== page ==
Why startup employees need to fulfill multiple roles

Working for a startup is different from working for an established business. Startups are often strapped for resources and tend to grow and change rapidly. Because of this, their employees’ day-to-day responsibilities often evolve in tandem. 

Startups should hire multitalented employees who are flexible and ready to take on new projects as needed. Because startups can be unpredictable, their employees should thrive in changing environments instead of seeking repetition and stability.

Since startups are in the “growing” phase and don’t yet have an employee for every role, startup employees typically fill more than one role. This common occurrence comes with its own set of benefits and limitations.

Benefits and limitations of employees filling multiple roles

These are some of the benefits of having an employee fill multiple roles:

  • You keep your staffing costs down.
  • Employees understand multiple facets of your business.
  • Employees can problem-solve in various areas of the business.

Meanwhile, these are some limitations of an employee filling multiple roles:

  • Team members can become overworked, resulting in destructive employee burnout
  • Employees may perform tasks they don’t want to do (or weren’t trained to do), reducing employee engagement and job satisfaction.
  • Employees may be less productive if they frequently switch roles or learn new tasks.

Startup positions to outsource

graphic of a businessperson working on a computer

Some roles can be outsourced to freelancers and external services. Experts say business owners should outsource anything they aren’t great at as soon as possible.

Here are a few common roles many startups outsource:

  • Accountants and financial advisors
  • Administrative workers
  • Attorneys and legal advisors
  • Content writers and digital marketing experts
  • HR and payroll specialists
  • Web developers, designers and programmers

As a rule of thumb, any occupation essential to your core business should be filled internally, while anything nonessential can be outsourced. As your team grows, you may bring these additional services in-house.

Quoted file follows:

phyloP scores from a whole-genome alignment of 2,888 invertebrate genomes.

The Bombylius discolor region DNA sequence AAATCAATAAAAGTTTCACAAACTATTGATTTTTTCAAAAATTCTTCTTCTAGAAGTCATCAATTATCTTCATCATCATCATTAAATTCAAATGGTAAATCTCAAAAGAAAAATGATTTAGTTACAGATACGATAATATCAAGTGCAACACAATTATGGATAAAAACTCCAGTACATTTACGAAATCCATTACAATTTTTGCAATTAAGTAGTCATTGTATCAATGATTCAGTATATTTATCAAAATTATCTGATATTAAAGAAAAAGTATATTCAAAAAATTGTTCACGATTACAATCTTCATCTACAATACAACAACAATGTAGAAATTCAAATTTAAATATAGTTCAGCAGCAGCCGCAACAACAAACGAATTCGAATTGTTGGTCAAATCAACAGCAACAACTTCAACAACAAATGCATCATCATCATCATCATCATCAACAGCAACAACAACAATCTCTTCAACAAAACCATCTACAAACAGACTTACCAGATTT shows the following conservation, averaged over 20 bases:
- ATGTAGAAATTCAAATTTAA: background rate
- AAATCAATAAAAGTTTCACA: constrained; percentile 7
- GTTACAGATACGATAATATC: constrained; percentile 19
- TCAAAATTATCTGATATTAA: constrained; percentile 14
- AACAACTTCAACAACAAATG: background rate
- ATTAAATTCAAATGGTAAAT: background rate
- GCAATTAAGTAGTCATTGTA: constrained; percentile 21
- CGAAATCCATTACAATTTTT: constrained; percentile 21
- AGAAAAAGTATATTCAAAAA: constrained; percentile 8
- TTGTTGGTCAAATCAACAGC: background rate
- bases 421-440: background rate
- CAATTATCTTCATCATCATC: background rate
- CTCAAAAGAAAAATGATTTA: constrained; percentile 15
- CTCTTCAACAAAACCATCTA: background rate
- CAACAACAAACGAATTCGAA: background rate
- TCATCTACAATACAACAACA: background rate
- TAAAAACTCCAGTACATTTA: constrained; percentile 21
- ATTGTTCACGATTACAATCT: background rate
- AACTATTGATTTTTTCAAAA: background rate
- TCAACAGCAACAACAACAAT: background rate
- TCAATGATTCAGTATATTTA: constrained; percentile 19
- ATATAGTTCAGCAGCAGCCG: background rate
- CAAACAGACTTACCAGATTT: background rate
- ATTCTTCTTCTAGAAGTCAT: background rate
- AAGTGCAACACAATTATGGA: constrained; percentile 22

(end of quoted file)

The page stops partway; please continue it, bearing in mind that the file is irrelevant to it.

How the first hires will shape your startup’s company culture

When hiring staff, ensure your new employees embody your company mission and vision statement as well as your organizational culture. Andrews said hiring staff members with the right values is as essential as finding those with the right skills because these early recruits will influence your company culture for the foreseeable future.

“If you get this wrong at the beginning, it’s really hard to correct further down the line,” Andrews cautioned. “Diversity brings strength to any organization, but it’s important to make sure the team has shared values and are able to work well together.”

As your team grows, set aside time periodically to review the current state of your scaling venture. Hold regular discussions about what’s working and what’s not so everyone understands what success looks like. These talks will help set expectations and ensure everyone is aligned when making business decisions.

Hire slow but smart

While it’s exciting to watch your startup business grow, there’s no need to rush the hiring process when it’s time for new employees. Having the right people in place early on is critical to developing your culture, brand and future business goals. Take time to consider what roles you need and how filling those roles will help you meet major business objectives — then proceed to hire accordingly. 

Casey Conway and Sammi Caramela contributed to this article. Source interviews were conducted for a previous version of this article.

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Skye Schooley, Business Operations Insider and Senior Lead Analyst
Skye Schooley is a business expert with a passion for all things human resources and digital marketing. She's spent 10 years working with clients on employee recruitment and customer acquisition, ensuring companies and small business owners are equipped with the information they need to find the right talent and market their services. In recent years, Schooley has largely focused on analyzing HR software products and other human resources solutions to lead businesses to the right tools for managing personnel responsibilities and maintaining strong company cultures. Schooley, who holds a degree in business communications, excels at breaking down complex topics into reader-friendly guides and enjoys interviewing business consultants for new insights. Her work has appeared in a variety of formats, including long-form videos, YouTube Shorts and newsletter segments.